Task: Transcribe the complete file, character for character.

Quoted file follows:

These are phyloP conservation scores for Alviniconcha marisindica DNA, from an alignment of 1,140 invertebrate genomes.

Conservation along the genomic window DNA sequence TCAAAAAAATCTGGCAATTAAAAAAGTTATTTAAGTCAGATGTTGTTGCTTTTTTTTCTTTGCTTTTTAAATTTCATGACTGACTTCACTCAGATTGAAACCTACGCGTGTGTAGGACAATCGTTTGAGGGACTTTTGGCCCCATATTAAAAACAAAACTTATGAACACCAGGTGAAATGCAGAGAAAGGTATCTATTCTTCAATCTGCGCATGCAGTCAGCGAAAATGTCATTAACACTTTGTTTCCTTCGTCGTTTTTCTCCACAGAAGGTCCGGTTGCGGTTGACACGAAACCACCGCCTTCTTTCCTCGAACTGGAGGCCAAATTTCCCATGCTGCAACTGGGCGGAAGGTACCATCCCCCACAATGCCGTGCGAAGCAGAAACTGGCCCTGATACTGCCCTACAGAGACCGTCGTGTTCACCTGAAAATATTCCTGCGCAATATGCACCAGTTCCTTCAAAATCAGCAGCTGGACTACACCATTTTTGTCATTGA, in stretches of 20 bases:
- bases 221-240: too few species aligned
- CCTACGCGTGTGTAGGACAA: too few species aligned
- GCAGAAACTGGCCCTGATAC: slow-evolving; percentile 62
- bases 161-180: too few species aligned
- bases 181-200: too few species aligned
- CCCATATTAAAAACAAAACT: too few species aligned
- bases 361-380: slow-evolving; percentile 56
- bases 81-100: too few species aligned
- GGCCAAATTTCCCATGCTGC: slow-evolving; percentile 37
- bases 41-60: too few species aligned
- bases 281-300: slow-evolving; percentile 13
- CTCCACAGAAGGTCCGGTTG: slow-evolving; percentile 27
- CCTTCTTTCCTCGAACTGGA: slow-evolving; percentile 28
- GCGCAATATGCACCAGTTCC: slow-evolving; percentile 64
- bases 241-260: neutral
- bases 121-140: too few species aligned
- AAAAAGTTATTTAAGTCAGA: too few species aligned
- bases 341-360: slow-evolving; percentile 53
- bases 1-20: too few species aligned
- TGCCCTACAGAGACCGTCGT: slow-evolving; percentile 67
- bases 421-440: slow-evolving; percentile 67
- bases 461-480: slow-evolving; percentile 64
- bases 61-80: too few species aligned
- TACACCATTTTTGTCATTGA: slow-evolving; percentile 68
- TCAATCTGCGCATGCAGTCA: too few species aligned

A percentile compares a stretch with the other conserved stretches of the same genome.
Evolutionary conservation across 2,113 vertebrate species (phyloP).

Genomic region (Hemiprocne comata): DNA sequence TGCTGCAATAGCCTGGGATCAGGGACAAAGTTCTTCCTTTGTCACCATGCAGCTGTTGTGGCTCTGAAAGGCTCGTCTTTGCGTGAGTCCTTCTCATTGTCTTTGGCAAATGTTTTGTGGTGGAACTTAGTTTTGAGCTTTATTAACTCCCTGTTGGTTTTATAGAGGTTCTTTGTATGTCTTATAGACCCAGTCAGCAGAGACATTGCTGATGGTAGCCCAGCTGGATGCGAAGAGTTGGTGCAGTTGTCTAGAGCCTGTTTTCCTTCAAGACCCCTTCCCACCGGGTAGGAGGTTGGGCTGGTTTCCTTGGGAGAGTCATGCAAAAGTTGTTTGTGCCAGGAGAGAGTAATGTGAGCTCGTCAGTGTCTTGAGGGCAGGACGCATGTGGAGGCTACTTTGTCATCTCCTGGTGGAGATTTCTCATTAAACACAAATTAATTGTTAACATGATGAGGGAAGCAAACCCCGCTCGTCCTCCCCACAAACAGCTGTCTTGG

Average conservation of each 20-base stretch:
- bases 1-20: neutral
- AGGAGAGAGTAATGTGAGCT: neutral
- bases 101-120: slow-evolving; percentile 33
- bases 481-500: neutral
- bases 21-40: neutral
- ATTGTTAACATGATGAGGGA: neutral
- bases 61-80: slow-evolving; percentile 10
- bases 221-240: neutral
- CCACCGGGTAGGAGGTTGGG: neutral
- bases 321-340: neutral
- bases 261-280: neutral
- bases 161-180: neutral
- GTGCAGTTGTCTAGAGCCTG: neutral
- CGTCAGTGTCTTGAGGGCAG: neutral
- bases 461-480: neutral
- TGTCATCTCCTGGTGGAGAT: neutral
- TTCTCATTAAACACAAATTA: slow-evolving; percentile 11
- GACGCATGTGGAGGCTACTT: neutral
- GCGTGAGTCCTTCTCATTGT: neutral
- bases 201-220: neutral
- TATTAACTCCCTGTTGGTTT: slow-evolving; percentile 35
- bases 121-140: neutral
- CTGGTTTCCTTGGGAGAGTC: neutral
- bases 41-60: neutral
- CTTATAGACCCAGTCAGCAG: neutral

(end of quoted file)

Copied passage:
These are phyloP conservation scores for Alviniconcha marisindica DNA, from an alignment of 1,140 invertebrate genomes.

Conservation along the genomic window DNA sequence TCAAAAAAATCTGGCAATTAAAAAAGTTATTTAAGTCAGATGTTGTTGCTTTTTTTTCTTTGCTTTTTAAATTTCATGACTGACTTCACTCAGATTGAAACCTACGCGTGTGTAGGACAATCGTTTGAGGGACTTTTGGCCCCATATTAAAAACAAAACTTATGAACACCAGGTGAAATGCAGAGAAAGGTATCTATTCTTCAATCTGCGCATGCAGTCAGCGAAAATGTCATTAACACTTTGTTTCCTTCGTCGTTTTTCTCCACAGAAGGTCCGGTTGCGGTTGACACGAAACCACCGCCTTCTTTCCTCGAACTGGAGGCCAAATTTCCCATGCTGCAACTGGGCGGAAGGTACCATCCCCCACAATGCCGTGCGAAGCAGAAACTGGCCCTGATACTGCCCTACAGAGACCGTCGTGTTCACCTGAAAATATTCCTGCGCAATATGCACCAGTTCCTTCAAAATCAGCAGCTGGACTACACCATTTTTGTCATTGA, in stretches of 20 bases:
- bases 221-240: too few species aligned
- CCTACGCGTGTGTAGGACAA: too few species aligned
- GCAGAAACTGGCCCTGATAC: slow-evolving; percentile 62
- bases 161-180: too few species aligned
- bases 181-200: too few species aligned
- CCCATATTAAAAACAAAACT: too few species aligned
- bases 361-380: slow-evolving; percentile 56
- bases 81-100: too few species aligned
- GGCCAAATTTCCCATGCTGC: slow-evolving; percentile 37
- bases 41-60: too few species aligned
- bases 281-300: slow-evolving; percentile 13
- CTCCACAGAAGGTCCGGTTG: slow-evolving; percentile 27
- CCTTCTTTCCTCGAACTGGA: slow-evolving; percentile 28
- GCGCAATATGCACCAGTTCC: slow-evolving; percentile 64
- bases 241-260: neutral
- bases 121-140: too few species aligned
- AAAAAGTTATTTAAGTCAGA: too few species aligned
- bases 341-360: slow-evolving; percentile 53
- bases 1-20: too few species aligned
- TGCCCTACAGAGACCGTCGT: slow-evolving; percentile 67
- bases 421-440: slow-evolving; percentile 67
- bases 461-480: slow-evolving; percentile 64
- bases 61-80: too few species aligned
- TACACCATTTTTGTCATTGA: slow-evolving; percentile 68
- TCAATCTGCGCATGCAGTCA: too few species aligned

A percentile compares a stretch with the other conserved stretches of the same genome.
Evolutionary conservation across 2,113 vertebrate species (phyloP).

Genomic region (Hemiprocne comata): DNA sequence TGCTGCAATAGCCTGGGATCAGGGACAAAGTTCTTCCTTTGTCACCATGCAGCTGTTGTGGCTCTGAAAGGCTCGTCTTTGCGTGAGTCCTTCTCATTGTCTTTGGCAAATGTTTTGTGGTGGAACTTAGTTTTGAGCTTTATTAACTCCCTGTTGGTTTTATAGAGGTTCTTTGTATGTCTTATAGACCCAGTCAGCAGAGACATTGCTGATGGTAGCCCAGCTGGATGCGAAGAGTTGGTGCAGTTGTCTAGAGCCTGTTTTCCTTCAAGACCCCTTCCCACCGGGTAGGAGGTTGGGCTGGTTTCCTTGGGAGAGTCATGCAAAAGTTGTTTGTGCCAGGAGAGAGTAATGTGAGCTCGTCAGTGTCTTGAGGGCAGGACGCATGTGGAGGCTACTTTGTCATCTCCTGGTGGAGATTTCTCATTAAACACAAATTAATTGTTAACATGATGAGGGAAGCAAACCCCGCTCGTCCTCCCCACAAACAGCTGTCTTGG

Average conservation of each 20-base stretch:
- bases 1-20: neutral
- AGGAGAGAGTAATGTGAGCT: neutral
- bases 101-120: slow-evolving; percentile 33
- bases 481-500: neutral
- bases 21-40: neutral
- ATTGTTAACATGATGAGGGA: neutral
- bases 61-80: slow-evolving; percentile 10
- bases 221-240: neutral
- CCACCGGGTAGGAGGTTGGG: neutral
- bases 321-340: neutral
- bases 261-280: neutral
- bases 161-180: neutral
- GTGCAGTTGTCTAGAGCCTG: neutral
- CGTCAGTGTCTTGAGGGCAG: neutral
- bases 461-480: neutral
- TGTCATCTCCTGGTGGAGAT: neutral
- TTCTCATTAAACACAAATTA: slow-evolving; percentile 11
- GACGCATGTGGAGGCTACTT: neutral
- GCGTGAGTCCTTCTCATTGT: neutral
- bases 201-220: neutral
- TATTAACTCCCTGTTGGTTT: slow-evolving; percentile 35
- bases 121-140: neutral
- CTGGTTTCCTTGGGAGAGTC: neutral
- bases 41-60: neutral
- CTTATAGACCCAGTCAGCAG: neutral